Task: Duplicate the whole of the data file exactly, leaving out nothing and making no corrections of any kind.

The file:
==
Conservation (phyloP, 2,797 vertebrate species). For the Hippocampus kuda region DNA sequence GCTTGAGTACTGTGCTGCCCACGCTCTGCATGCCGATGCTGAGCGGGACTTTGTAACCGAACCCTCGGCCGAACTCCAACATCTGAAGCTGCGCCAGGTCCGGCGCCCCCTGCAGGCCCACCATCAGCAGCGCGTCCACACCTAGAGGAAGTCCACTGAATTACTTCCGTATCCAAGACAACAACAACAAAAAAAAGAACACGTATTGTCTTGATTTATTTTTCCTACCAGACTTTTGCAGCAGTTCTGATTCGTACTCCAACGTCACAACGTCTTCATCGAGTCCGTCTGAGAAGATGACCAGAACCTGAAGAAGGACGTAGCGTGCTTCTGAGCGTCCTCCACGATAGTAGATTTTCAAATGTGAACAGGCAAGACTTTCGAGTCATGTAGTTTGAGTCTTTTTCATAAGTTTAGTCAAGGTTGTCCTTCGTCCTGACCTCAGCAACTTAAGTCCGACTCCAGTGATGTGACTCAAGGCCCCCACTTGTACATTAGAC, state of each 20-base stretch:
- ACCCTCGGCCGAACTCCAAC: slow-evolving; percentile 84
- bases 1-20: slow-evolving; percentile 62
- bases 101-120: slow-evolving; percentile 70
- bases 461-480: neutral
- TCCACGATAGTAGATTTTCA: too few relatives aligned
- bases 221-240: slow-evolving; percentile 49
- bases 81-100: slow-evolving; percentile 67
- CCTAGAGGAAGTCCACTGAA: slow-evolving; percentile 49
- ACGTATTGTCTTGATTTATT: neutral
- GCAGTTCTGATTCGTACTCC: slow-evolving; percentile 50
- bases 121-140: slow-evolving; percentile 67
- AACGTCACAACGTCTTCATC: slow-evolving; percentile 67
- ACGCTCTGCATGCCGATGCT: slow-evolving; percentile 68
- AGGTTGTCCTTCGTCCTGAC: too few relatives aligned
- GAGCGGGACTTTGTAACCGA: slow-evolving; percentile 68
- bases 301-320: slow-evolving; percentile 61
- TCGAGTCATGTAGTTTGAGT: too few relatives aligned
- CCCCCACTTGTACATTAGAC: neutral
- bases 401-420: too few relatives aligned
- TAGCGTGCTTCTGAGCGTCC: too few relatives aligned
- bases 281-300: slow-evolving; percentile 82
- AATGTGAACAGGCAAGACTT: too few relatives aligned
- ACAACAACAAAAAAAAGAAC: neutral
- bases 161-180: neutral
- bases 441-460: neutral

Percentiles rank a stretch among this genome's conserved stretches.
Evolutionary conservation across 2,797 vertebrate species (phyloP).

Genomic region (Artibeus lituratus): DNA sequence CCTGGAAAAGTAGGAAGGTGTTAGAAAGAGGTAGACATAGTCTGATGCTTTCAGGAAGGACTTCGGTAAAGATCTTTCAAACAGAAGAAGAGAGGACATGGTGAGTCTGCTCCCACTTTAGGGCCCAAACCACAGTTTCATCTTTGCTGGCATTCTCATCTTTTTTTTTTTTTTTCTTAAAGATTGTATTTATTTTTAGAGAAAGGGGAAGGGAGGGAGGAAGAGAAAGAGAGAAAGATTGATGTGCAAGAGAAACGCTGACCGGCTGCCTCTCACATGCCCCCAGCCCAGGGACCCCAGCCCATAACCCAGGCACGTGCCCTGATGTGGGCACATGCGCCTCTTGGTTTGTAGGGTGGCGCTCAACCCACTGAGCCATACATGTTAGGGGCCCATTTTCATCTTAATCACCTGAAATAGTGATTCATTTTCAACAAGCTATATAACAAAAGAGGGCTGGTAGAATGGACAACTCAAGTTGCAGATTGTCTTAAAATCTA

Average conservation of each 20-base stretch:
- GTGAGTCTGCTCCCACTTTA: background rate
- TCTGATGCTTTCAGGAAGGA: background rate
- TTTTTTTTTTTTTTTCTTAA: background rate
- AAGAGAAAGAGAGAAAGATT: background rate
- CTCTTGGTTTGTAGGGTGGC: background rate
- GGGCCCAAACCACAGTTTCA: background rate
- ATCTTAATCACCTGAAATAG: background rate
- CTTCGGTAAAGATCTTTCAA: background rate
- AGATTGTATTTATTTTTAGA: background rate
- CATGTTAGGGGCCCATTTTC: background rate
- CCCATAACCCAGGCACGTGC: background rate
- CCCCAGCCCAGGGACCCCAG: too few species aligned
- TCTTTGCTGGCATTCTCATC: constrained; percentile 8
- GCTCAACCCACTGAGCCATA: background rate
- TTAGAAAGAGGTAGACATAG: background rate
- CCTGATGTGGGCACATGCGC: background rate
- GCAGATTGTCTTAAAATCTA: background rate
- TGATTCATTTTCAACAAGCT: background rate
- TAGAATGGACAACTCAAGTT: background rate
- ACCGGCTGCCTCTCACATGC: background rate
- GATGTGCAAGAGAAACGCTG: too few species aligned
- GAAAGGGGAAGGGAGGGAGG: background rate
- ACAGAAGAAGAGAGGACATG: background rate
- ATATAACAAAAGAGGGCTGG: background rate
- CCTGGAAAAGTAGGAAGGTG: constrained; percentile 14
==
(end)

Conservation (phyloP, 2,797 vertebrate species). For the Hippocampus kuda region DNA sequence GCTTGAGTACTGTGCTGCCCACGCTCTGCATGCCGATGCTGAGCGGGACTTTGTAACCGAACCCTCGGCCGAACTCCAACATCTGAAGCTGCGCCAGGTCCGGCGCCCCCTGCAGGCCCACCATCAGCAGCGCGTCCACACCTAGAGGAAGTCCACTGAATTACTTCCGTATCCAAGACAACAACAACAAAAAAAAGAACACGTATTGTCTTGATTTATTTTTCCTACCAGACTTTTGCAGCAGTTCTGATTCGTACTCCAACGTCACAACGTCTTCATCGAGTCCGTCTGAGAAGATGACCAGAACCTGAAGAAGGACGTAGCGTGCTTCTGAGCGTCCTCCACGATAGTAGATTTTCAAATGTGAACAGGCAAGACTTTCGAGTCATGTAGTTTGAGTCTTTTTCATAAGTTTAGTCAAGGTTGTCCTTCGTCCTGACCTCAGCAACTTAAGTCCGACTCCAGTGATGTGACTCAAGGCCCCCACTTGTACATTAGAC, state of each 20-base stretch:
- ACCCTCGGCCGAACTCCAAC: slow-evolving; percentile 84
- bases 1-20: slow-evolving; percentile 62
- bases 101-120: slow-evolving; percentile 70
- bases 461-480: neutral
- TCCACGATAGTAGATTTTCA: too few relatives aligned
- bases 221-240: slow-evolving; percentile 49
- bases 81-100: slow-evolving; percentile 67
- CCTAGAGGAAGTCCACTGAA: slow-evolving; percentile 49
- ACGTATTGTCTTGATTTATT: neutral
- GCAGTTCTGATTCGTACTCC: slow-evolving; percentile 50
- bases 121-140: slow-evolving; percentile 67
- AACGTCACAACGTCTTCATC: slow-evolving; percentile 67
- ACGCTCTGCATGCCGATGCT: slow-evolving; percentile 68
- AGGTTGTCCTTCGTCCTGAC: too few relatives aligned
- GAGCGGGACTTTGTAACCGA: slow-evolving; percentile 68
- bases 301-320: slow-evolving; percentile 61
- TCGAGTCATGTAGTTTGAGT: too few relatives aligned
- CCCCCACTTGTACATTAGAC: neutral
- bases 401-420: too few relatives aligned
- TAGCGTGCTTCTGAGCGTCC: too few relatives aligned
- bases 281-300: slow-evolving; percentile 82
- AATGTGAACAGGCAAGACTT: too few relatives aligned
- ACAACAACAAAAAAAAGAAC: neutral
- bases 161-180: neutral
- bases 441-460: neutral

Percentiles rank a stretch among this genome's conserved stretches.
Evolutionary conservation across 2,797 vertebrate species (phyloP).

Genomic region (Artibeus lituratus): DNA sequence CCTGGAAAAGTAGGAAGGTGTTAGAAAGAGGTAGACATAGTCTGATGCTTTCAGGAAGGACTTCGGTAAAGATCTTTCAAACAGAAGAAGAGAGGACATGGTGAGTCTGCTCCCACTTTAGGGCCCAAACCACAGTTTCATCTTTGCTGGCATTCTCATCTTTTTTTTTTTTTTTCTTAAAGATTGTATTTATTTTTAGAGAAAGGGGAAGGGAGGGAGGAAGAGAAAGAGAGAAAGATTGATGTGCAAGAGAAACGCTGACCGGCTGCCTCTCACATGCCCCCAGCCCAGGGACCCCAGCCCATAACCCAGGCACGTGCCCTGATGTGGGCACATGCGCCTCTTGGTTTGTAGGGTGGCGCTCAACCCACTGAGCCATACATGTTAGGGGCCCATTTTCATCTTAATCACCTGAAATAGTGATTCATTTTCAACAAGCTATATAACAAAAGAGGGCTGGTAGAATGGACAACTCAAGTTGCAGATTGTCTTAAAATCTA

Average conservation of each 20-base stretch:
- GTGAGTCTGCTCCCACTTTA: background rate
- TCTGATGCTTTCAGGAAGGA: background rate
- TTTTTTTTTTTTTTTCTTAA: background rate
- AAGAGAAAGAGAGAAAGATT: background rate
- CTCTTGGTTTGTAGGGTGGC: background rate
- GGGCCCAAACCACAGTTTCA: background rate
- ATCTTAATCACCTGAAATAG: background rate
- CTTCGGTAAAGATCTTTCAA: background rate
- AGATTGTATTTATTTTTAGA: background rate
- CATGTTAGGGGCCCATTTTC: background rate
- CCCATAACCCAGGCACGTGC: background rate
- CCCCAGCCCAGGGACCCCAG: too few species aligned
- TCTTTGCTGGCATTCTCATC: constrained; percentile 8
- GCTCAACCCACTGAGCCATA: background rate
- TTAGAAAGAGGTAGACATAG: background rate
- CCTGATGTGGGCACATGCGC: background rate
- GCAGATTGTCTTAAAATCTA: background rate
- TGATTCATTTTCAACAAGCT: background rate
- TAGAATGGACAACTCAAGTT: background rate
- ACCGGCTGCCTCTCACATGC: background rate
- GATGTGCAAGAGAAACGCTG: too few species aligned
- GAAAGGGGAAGGGAGGGAGG: background rate
- ACAGAAGAAGAGAGGACATG: background rate
- ATATAACAAAAGAGGGCTGG: background rate
- CCTGGAAAAGTAGGAAGGTG: constrained; percentile 14